Literacy = Social Usability

Many people may think that literacy is an issue of yesteryear… — No! It is one of the greatest challenges many industrial societies face.

Consider, for example, the situation of traumatized refugees. They have fled war-torn countries only to arrive in a land where everything is foreign.

Consider, for example, the teenager who commits suicide after being “bullied” to death.

Consider, for example, the naive (but illiterate) user who enters their banking account information on some hacker’s website.

Consider, for example, the person who uses sites like google.com and/or facebook.com without realizing that when they visit these sites (and also sites they might feel are “secured” — such as amazon.com) their interests, their location, their list of “friends”, the “apps” they use, and much much more are being shared widely across the internet.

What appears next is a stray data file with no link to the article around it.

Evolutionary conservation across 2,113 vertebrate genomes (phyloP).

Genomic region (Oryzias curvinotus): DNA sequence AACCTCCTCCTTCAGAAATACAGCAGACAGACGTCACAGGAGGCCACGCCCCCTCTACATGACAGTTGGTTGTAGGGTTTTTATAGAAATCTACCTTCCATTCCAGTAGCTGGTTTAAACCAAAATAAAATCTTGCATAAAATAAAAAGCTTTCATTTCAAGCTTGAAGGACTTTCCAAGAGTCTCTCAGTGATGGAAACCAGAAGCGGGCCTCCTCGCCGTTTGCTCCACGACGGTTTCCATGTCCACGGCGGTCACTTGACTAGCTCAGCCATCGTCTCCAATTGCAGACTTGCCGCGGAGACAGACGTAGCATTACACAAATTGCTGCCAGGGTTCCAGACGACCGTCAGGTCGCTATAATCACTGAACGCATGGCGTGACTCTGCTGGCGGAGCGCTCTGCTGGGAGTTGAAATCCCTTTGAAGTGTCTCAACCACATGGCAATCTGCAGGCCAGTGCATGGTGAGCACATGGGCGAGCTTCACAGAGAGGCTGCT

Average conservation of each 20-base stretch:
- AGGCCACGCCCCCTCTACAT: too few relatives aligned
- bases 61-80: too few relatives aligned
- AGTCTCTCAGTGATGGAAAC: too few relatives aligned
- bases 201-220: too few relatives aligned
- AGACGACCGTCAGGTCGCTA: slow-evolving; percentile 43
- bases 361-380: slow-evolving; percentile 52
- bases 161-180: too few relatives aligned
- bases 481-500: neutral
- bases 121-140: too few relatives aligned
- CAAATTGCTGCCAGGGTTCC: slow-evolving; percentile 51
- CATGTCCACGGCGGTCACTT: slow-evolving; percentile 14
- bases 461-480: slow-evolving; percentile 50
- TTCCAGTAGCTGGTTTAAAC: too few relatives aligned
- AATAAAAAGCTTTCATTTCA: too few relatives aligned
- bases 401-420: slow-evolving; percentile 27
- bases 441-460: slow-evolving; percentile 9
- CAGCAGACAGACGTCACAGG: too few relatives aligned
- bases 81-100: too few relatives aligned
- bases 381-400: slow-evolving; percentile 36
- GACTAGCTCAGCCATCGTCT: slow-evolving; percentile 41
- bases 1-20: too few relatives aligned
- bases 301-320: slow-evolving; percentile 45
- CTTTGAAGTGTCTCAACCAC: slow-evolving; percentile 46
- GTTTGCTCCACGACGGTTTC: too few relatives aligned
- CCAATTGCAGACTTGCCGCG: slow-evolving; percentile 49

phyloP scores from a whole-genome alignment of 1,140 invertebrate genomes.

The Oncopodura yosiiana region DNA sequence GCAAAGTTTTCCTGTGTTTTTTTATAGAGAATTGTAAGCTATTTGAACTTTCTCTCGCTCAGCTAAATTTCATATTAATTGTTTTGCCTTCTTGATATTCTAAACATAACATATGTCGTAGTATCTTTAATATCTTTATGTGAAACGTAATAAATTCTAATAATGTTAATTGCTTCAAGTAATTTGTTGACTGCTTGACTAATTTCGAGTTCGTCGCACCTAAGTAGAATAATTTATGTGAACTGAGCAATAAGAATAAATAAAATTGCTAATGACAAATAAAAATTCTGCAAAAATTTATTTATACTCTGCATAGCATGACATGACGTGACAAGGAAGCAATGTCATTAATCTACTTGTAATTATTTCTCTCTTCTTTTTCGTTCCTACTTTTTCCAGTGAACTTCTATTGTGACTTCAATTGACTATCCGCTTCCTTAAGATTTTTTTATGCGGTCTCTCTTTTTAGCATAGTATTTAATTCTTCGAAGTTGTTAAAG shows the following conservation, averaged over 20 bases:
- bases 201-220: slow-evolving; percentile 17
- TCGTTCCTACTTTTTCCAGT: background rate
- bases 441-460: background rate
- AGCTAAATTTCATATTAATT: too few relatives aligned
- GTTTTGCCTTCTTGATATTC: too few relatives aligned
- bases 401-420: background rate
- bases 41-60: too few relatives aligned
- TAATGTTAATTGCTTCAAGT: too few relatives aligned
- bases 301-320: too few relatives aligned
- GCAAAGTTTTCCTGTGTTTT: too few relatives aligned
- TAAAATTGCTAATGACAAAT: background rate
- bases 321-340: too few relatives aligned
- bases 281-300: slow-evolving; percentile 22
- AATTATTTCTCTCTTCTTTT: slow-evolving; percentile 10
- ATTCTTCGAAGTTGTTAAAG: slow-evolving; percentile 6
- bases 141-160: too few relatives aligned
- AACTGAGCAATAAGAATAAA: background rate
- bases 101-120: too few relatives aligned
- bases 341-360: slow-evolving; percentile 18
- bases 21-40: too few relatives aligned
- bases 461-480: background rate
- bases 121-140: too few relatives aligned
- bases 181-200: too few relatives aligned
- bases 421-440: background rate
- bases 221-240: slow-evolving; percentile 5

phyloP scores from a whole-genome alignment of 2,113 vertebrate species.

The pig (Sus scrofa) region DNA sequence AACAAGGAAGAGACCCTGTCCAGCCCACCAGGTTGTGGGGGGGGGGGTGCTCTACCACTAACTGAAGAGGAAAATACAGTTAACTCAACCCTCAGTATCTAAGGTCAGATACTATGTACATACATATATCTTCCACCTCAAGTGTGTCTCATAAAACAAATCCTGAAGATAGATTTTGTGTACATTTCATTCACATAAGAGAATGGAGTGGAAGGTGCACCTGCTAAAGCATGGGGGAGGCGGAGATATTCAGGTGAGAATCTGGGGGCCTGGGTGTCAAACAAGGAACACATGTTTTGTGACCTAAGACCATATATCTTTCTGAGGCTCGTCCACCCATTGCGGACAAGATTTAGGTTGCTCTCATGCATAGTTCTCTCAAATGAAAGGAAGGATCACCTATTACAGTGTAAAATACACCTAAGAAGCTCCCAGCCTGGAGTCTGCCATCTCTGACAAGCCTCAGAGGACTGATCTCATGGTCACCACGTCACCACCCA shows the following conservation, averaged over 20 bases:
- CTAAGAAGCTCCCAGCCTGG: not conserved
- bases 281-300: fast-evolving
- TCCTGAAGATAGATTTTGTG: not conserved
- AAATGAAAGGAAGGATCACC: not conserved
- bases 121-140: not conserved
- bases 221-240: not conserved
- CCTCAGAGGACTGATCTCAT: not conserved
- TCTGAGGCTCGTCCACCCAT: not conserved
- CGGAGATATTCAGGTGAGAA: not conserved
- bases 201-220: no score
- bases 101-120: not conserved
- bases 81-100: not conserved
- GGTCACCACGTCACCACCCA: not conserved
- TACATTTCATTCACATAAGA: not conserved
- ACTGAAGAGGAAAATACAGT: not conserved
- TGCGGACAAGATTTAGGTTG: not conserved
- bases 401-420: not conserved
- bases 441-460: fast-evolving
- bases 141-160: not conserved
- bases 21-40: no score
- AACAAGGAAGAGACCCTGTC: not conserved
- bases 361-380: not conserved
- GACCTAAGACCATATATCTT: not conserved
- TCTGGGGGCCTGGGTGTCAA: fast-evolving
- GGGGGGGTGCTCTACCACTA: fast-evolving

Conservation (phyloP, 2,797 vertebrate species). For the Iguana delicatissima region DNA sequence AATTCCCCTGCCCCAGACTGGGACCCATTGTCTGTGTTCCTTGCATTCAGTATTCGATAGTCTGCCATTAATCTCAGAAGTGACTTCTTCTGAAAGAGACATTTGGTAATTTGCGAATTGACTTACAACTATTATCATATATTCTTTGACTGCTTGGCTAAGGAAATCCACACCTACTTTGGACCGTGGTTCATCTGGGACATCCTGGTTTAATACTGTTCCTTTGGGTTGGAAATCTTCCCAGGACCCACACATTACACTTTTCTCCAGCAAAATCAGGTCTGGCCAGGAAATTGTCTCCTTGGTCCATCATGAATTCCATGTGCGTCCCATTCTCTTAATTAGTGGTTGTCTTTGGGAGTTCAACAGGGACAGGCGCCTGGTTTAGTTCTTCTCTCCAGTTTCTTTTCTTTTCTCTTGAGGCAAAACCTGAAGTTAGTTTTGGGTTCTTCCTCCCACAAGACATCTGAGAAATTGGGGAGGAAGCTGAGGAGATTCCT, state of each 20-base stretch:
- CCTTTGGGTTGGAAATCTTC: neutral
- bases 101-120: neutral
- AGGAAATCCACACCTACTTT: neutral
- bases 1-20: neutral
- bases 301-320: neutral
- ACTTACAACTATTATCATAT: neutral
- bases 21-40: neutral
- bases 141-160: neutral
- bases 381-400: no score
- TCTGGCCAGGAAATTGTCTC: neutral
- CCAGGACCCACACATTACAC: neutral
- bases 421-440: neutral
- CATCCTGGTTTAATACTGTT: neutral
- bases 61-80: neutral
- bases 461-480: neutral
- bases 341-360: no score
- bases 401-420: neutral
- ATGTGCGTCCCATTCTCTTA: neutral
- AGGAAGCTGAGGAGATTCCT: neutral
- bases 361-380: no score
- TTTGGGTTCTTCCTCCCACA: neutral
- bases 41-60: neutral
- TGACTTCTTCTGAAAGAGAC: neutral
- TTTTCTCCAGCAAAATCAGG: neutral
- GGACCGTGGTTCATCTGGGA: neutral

Many people might be surprised if they realized that as soon as they walk through the door, dozens of businesses already have well-developed plans about what they are supposed to do next.

Many people can’t spell. Do you mean you didn’t know that already?

Many people talk a wide array of dialects, jargons, or specialized languages.

Many click “Like”, “Retweet”, “Share” and similar buttons they see online.

Few people realize that if someone wants to search for something, then they have to know how to spell, they have to know how to input text, they have to know that the “best mortgage” is in the eye of the beholder, they have to know what a guarantee is, what “health insurance” means, they need to be able to read the fine print, ….

When was the last time you read the fine print? Do you think someone who is functionally illiterate should be expected to read the fine print? They might understand “please”, “thank you”, “you’re welcome”, 🙂 … — and then you expect them to read the fine print?

Fine print will never be a good measure of a technologically advanced society.

Technology needs to remove the fine print. A society in which individuals with a high-school education cannot function well is misguided, not advanced.

If the technology you build requires more education than that, then you are part of the problem a technologically advanced society needs to solve.

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